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Chernobyl

  • There is a hashtable of users
  • There appear to be "commands" you can enter
    • 'access {name} {pin}' = "access" the lock
    • 'new {name} {pin};' = Create a new user (permission not granted by default)

Called with r15 = 3, r14 = 5 <create_hash_table> r15 = max_entries r14 = items per entry

r10 points at the table structure:

struct table {
    __int16_t item_count;
    __int16_t items_per_bucket;
    __int16_t bucket_count;
    __int8_t *??; // = malloc(2^items_per_bucket)
    __int16_t *item_counts; // = malloc(max_entries * sizeof(__int16_t))
}

10 bytes

struct table_entry {
    char name[16];
    union auth_and_pin {
        __int16_t authorized:1;
        __int16_t pin:15;
    }
}

18 bytes

example table at 0x5006

5000:   0050 1050 1500 0100 0300 0500 1650 2c50   .P.P.........P,P
5010:   0050 2650 2100 4250 a250 0251 6251 c251   .P&P!.BP.P.QbQ.Q
5020:   2252 8252 e252 1050 3c50 2100 0000 0000   "R.R.R.P<P!.....
5030:   0000 0100 0000 0000 0000 0000 2650 9c50   ............&P.P
5040:   b500 0000 0000 0000 0000 0000 0000 0000   ................

table entry (name = "bob", pin = 1)

5150:   0000 0000 0000 0000 0000 0000 fc50 bc51   .............P.Q
5160:   b500 626f 6200 0000 0000 0000 0000 0000   ..bob...........
5170:   0000 0100 0000 0000 0000 0000 0000 0000   ................

The high bit of the pin field is used to indicate authorization. There is an error message displayed if you specify a numeric value for the pin that has the high bit set. Idea: need to understand how names are hashed, maybe we can make a collision that overwrites the top bit of a pin? Or maybe the entered user name is not checked for length?

Hash function, very much like usual implementations of hashCode when writing Java

__int16_t hash(const char *value) {
    __int16_t result = 0;
    for (unsigned long i = 0; i < strlen(value); i++) {
        __int16_t c = (__int16_t) value[i];
        result = (result + c) * 31;
    }
    return result;
}

When the number of entries grows to a certain size, then the table is grown and the items are re-hashed into the new table;

The fact that you can input multiple commands separated by a semi-colon ';' just seems extraneous or maybe even a hint that you're going to put in a lot of accounts to get it to re-hash and then do something after the re-hash. I did see blocks returned by calls to malloc that had been used before and freed during a re-hash. The block's data remains intact, but I didn't see how I could use that since it was mostly the 5 18 byte table entry allocations. If they had been aligned a little differently and you could have left behind a lot of bits set and then entered an account name that hashed to that spot, maybe you could have gotten the high bit of the "pin" to have been set by previous contents, but the blocks came back aligned the same way as first time they were used.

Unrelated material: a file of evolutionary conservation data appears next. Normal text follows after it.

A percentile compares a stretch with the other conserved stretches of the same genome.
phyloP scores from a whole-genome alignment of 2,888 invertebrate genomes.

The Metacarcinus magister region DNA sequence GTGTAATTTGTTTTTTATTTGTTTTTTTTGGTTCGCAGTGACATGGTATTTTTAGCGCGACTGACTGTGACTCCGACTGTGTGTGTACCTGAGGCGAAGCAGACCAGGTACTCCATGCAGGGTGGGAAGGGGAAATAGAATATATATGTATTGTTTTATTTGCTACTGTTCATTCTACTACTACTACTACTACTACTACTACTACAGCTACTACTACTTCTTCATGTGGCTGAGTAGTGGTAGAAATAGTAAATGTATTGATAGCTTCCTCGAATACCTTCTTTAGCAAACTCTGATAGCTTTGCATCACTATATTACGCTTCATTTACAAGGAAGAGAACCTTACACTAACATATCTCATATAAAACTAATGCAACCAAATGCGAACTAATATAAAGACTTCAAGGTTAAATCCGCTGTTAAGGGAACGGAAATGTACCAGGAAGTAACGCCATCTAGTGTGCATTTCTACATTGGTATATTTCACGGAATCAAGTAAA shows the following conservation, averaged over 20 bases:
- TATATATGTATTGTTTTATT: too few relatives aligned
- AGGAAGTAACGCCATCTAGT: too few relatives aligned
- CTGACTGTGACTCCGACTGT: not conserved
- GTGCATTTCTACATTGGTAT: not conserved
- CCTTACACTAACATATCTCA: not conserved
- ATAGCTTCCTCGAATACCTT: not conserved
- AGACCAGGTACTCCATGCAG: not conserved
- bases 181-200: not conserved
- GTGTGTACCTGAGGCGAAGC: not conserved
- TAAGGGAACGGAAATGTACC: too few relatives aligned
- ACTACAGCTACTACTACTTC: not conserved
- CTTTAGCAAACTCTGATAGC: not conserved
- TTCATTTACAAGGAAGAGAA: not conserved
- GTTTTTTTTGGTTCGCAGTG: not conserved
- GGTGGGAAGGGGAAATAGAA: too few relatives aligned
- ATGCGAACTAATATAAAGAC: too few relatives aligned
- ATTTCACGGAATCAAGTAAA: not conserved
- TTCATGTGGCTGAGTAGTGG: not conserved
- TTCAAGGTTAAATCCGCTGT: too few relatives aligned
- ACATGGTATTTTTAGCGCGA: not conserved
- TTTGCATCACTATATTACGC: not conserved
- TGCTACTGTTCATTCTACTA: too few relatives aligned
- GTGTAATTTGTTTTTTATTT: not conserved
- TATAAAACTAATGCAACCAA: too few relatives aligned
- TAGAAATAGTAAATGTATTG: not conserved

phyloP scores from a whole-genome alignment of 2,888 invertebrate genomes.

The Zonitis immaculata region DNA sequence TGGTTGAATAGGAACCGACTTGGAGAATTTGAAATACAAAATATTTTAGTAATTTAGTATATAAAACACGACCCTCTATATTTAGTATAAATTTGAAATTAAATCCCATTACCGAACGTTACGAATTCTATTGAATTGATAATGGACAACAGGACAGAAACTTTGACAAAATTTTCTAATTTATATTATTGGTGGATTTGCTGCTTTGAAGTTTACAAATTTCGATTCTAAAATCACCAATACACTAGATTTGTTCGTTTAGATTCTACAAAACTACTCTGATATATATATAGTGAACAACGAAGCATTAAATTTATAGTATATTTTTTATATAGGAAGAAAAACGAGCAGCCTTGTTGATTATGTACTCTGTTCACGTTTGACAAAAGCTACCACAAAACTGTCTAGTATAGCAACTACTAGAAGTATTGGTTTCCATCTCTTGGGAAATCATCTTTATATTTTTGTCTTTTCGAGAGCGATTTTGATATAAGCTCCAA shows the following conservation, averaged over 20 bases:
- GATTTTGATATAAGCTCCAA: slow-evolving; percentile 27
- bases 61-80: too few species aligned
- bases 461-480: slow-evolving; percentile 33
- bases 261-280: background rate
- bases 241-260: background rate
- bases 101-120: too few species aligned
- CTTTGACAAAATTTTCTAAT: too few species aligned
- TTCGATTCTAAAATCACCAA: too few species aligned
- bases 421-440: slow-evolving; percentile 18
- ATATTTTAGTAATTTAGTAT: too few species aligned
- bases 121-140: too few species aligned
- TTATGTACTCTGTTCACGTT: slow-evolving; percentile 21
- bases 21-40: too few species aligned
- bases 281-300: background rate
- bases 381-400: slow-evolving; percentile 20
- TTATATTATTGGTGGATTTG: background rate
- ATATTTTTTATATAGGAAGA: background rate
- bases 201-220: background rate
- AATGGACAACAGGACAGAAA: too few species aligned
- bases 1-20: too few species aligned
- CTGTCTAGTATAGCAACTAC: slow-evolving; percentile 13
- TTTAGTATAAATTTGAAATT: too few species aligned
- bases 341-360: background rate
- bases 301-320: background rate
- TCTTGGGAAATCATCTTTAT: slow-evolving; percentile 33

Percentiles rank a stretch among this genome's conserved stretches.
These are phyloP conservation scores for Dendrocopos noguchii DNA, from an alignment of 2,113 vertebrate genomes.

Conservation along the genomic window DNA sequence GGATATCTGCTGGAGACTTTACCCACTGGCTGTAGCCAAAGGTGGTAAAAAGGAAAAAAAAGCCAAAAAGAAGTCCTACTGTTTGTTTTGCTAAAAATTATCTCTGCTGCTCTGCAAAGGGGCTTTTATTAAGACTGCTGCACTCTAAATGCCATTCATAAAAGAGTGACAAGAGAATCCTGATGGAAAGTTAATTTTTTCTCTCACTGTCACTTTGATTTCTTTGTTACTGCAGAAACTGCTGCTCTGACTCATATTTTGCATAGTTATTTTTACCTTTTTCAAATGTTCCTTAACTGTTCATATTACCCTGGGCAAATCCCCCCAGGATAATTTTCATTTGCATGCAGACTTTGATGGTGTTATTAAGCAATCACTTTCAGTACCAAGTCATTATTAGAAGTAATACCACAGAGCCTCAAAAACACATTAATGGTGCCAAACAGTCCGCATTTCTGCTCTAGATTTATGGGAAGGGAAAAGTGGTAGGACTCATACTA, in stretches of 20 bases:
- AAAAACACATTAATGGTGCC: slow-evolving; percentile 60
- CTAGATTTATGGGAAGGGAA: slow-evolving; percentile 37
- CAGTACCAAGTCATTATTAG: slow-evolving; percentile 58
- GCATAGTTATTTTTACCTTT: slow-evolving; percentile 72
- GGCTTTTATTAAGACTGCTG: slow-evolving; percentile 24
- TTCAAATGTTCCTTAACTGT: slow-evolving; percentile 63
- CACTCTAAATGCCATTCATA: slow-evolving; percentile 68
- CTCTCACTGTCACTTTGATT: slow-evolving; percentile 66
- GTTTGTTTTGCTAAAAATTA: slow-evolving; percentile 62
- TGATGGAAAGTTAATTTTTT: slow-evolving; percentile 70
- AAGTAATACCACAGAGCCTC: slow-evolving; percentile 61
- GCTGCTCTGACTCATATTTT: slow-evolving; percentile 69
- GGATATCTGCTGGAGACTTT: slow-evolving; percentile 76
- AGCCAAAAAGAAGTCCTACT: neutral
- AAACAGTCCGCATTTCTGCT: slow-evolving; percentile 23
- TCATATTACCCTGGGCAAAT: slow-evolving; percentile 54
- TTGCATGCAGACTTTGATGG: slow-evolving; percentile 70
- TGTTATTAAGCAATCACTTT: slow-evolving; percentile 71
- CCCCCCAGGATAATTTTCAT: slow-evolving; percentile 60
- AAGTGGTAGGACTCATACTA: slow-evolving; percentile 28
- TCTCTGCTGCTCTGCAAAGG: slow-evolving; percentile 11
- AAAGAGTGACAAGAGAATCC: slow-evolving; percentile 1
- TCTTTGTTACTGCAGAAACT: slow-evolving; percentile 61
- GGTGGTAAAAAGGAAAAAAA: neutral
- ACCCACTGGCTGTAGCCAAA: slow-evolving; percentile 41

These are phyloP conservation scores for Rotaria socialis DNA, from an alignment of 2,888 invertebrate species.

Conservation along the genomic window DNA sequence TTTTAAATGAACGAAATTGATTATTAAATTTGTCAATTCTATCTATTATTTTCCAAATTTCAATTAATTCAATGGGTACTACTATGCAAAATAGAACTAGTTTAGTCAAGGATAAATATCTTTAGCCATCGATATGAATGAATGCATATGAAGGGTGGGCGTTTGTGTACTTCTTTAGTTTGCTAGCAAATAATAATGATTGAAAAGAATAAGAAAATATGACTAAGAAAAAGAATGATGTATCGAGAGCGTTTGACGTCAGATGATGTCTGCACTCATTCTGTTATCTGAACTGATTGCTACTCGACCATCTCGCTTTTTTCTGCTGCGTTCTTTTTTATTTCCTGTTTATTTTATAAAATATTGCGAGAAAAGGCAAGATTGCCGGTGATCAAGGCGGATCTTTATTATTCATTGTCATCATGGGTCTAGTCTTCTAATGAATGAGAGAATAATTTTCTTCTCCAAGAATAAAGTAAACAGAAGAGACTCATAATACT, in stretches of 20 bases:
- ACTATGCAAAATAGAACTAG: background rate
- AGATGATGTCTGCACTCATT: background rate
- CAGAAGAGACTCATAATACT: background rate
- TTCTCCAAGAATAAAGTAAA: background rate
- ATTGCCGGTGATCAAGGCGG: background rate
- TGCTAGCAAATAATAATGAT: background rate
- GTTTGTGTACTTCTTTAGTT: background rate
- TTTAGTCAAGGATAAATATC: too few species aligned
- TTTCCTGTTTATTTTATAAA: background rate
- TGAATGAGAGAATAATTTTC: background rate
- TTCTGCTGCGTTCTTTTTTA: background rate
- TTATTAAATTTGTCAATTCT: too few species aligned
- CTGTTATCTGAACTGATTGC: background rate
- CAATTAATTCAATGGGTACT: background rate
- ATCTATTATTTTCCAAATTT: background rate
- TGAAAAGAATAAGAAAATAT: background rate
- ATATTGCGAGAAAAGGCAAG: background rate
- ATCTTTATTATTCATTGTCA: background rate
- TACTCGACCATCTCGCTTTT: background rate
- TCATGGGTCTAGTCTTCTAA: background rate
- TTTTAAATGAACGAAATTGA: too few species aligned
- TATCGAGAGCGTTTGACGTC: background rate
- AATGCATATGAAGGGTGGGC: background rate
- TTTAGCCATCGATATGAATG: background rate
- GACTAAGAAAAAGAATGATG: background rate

Input at sp = 0x3dec, could we just write 4634 bytes of input + fake table data? No, call to getsn has it read 0x550 (1360) bytes

Could we try and add so many items that hash to the same bucket that it fills up the bucket? I'm still not totally clear on when the rehash call is decided.

From https://medium.com/@vaibhav0109/https-medium-com-vaibhav0109-java-hashcode-collision-how-uniform-is-its-distribution-ee4e5e8dc894

If String a and String b have a common prefix and the same length — if n and the statement 31*(b[n-2] — a[n-2]) == (a[n-1] — b[n-1]) is true — it means that first and second strings have the same hashcode.

Bingo! If you keep adding accounts that hash to the same bucket, you can overflow the bucket of items.

So place an item in bucket N, and then overflow bucket N-1 such that an item in bucket N-1's pin falls on the address of data entered for bucket N where the high bit is set. You probably can't just overflow with any old values, because you'll also be overwriting the name field. So you have to overwrite with a valid name that would hash to that bucket.

new abab 0;new bbabbbabbbaccac 1;new bbabbbabbbaddbd 2;new bbabbbabbbaeece 3;new bbabbbabbbaffdf 4;new bbabbbabbbaggeg 5;new bbabbbabbbahhfh 6;new bbabbbabbbaiigi 7

the 6th item to overrun the preecding bucket overwrites the name with its 7th-16th bytes the 7th item to overrun the preceding bucket overwrites the pin with its 7th and 8th bytes

entry @0x51c2, pin @51d2

6e657720626f622010

new cb 0;new acb 1;new abcb 2;new aaabcb 3;new aaaaaaabcb 4;new aaaaaaaaabcb 5;new aaaaabcb 6;new ``````0x80 0x80 7;access cb 128

6e657720636220303b
6e65772061636220313b
6e6577206162636220323b
6e65772061616162636220333b
6e6577206161616161616162636220343b
6e65772061616161616161616162636220353b
6e657720616161616162636220363b
6e65772060606060808020373b
61636365737320636220313238

6e657720636220303b6e65772061636220313b6e6577206162636220323b6e65772061616162636220333b6e6577206161616161616162636220343b6e65772061616161616161616162636220353b6e657720616161616162636220363b6e65772060606060808020373b616363657373206362203132383b

Well, that works, it results in the message "Access granted." but had I been reading the code a little more critically I would have noticed that that does not actually unlock the lock because nowhere in the code is there a call to the interrupt that does that. So where does that leave us? We must have to execute some of our own code to do it. I did go find some information from other folks who have beaten this level, just to see if there was something I'm missing, but I ended up finding out that just getting a user with access granted is not enough. I'm dissapointed because I felt like I really dove into this one and didn't want any hints, but oh well. I tried not to read any specific details, but from this site I came to realize we have to hijack the heap. Maybe I'll spend some time on that and post a part 2.